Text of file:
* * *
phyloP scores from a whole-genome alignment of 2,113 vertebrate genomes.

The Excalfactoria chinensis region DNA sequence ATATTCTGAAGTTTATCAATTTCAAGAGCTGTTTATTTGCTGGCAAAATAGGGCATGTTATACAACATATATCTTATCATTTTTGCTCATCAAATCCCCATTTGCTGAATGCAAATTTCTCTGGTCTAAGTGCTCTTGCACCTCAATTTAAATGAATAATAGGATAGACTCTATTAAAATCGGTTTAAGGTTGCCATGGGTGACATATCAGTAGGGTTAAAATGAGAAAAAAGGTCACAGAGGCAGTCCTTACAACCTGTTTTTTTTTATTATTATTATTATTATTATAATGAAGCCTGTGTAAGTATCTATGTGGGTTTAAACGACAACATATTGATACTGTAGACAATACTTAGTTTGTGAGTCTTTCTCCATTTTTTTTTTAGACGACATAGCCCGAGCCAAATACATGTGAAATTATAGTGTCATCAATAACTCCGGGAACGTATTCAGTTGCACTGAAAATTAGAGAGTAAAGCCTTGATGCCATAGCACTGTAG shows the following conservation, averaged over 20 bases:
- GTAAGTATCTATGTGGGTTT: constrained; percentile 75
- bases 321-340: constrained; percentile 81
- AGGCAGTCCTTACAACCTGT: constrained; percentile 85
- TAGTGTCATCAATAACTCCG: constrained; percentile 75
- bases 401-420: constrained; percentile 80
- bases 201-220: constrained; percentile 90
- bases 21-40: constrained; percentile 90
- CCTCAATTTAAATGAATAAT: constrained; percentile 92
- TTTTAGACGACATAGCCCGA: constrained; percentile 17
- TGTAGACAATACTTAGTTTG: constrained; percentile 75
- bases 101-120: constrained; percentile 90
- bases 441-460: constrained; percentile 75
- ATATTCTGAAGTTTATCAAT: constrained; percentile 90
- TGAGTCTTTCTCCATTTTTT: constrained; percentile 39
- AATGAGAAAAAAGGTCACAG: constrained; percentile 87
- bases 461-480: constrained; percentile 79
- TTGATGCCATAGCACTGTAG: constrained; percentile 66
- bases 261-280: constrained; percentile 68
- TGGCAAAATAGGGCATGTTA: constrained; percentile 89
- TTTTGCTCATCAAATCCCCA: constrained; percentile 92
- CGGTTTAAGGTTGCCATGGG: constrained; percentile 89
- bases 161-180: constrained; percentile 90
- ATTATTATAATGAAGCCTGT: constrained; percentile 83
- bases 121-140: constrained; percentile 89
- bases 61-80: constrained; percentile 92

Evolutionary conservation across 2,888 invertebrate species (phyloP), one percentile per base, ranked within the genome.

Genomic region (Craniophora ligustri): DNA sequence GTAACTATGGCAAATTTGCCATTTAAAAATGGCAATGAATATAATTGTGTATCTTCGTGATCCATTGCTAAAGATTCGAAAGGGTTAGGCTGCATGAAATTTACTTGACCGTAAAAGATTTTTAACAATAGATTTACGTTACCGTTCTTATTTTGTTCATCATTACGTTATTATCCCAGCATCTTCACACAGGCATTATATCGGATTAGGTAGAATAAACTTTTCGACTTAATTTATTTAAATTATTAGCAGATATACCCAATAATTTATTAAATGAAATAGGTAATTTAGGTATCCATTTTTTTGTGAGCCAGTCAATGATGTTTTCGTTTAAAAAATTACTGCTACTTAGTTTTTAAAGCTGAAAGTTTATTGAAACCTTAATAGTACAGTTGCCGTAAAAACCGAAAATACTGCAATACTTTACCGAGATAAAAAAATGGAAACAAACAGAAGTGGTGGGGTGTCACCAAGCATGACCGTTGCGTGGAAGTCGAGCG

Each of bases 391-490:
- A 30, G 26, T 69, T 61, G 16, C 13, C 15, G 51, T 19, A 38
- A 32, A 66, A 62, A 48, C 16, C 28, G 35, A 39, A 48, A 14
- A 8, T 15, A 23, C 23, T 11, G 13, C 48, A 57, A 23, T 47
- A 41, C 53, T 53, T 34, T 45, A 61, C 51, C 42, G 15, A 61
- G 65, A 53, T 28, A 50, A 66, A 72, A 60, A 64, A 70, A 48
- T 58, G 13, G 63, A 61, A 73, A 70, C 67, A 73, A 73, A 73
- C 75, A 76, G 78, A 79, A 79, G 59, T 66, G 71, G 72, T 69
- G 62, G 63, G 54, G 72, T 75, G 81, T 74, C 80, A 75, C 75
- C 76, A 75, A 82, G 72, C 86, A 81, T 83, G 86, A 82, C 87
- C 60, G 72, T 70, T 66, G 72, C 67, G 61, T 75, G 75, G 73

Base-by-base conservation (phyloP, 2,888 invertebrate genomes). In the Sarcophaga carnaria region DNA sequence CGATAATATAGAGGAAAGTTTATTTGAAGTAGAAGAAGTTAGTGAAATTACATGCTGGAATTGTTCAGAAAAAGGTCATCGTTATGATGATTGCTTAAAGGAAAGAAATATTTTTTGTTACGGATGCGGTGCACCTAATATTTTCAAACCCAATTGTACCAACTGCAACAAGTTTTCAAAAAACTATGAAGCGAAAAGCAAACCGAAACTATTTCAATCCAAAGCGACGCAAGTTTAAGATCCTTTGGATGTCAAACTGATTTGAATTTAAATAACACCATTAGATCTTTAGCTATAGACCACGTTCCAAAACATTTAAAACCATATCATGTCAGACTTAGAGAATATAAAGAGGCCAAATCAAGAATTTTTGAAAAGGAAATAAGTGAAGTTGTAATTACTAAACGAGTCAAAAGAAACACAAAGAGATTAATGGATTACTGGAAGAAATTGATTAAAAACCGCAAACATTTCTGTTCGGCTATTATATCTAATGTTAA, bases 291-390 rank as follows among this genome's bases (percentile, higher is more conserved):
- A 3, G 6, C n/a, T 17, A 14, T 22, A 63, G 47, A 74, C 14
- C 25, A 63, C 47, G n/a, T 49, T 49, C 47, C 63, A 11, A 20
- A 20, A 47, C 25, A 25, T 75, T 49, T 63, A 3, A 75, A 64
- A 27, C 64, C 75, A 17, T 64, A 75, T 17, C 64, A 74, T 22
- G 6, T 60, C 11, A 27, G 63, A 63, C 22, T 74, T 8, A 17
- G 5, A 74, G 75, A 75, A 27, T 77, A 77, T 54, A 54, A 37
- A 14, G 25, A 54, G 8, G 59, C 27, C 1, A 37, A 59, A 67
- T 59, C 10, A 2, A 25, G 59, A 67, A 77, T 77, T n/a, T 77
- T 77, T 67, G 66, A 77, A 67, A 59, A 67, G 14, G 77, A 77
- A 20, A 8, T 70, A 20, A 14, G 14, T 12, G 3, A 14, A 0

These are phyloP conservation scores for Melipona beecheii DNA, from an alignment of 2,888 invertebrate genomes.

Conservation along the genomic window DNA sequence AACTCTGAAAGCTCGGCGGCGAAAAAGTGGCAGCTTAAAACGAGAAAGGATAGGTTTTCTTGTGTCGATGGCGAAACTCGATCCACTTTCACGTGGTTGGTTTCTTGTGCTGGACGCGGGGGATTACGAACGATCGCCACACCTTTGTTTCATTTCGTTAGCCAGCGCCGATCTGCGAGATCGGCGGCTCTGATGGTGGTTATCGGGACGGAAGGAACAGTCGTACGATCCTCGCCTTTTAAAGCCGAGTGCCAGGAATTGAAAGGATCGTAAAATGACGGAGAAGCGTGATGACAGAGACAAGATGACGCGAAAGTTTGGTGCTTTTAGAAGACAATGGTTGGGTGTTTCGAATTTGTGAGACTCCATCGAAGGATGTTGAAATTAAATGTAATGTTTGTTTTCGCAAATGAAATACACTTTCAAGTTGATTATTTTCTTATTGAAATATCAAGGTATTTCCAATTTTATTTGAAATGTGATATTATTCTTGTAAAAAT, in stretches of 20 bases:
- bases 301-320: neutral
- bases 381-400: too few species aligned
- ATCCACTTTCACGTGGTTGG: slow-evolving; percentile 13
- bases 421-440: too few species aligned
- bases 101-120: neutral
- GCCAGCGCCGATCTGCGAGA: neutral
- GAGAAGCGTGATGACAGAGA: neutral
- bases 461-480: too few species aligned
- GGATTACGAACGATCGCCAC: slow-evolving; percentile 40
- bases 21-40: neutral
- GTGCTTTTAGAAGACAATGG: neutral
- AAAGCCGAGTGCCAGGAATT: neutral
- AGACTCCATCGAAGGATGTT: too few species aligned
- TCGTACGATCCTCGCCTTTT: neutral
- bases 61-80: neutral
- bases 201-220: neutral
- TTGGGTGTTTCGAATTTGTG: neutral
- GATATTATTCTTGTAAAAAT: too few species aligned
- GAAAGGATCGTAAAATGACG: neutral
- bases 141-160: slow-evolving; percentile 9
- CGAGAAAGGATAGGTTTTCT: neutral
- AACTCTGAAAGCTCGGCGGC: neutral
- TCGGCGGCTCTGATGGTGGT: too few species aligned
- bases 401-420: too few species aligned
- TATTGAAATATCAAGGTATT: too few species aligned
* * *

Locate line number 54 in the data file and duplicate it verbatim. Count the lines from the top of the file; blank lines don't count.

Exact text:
- bases 301-320: neutral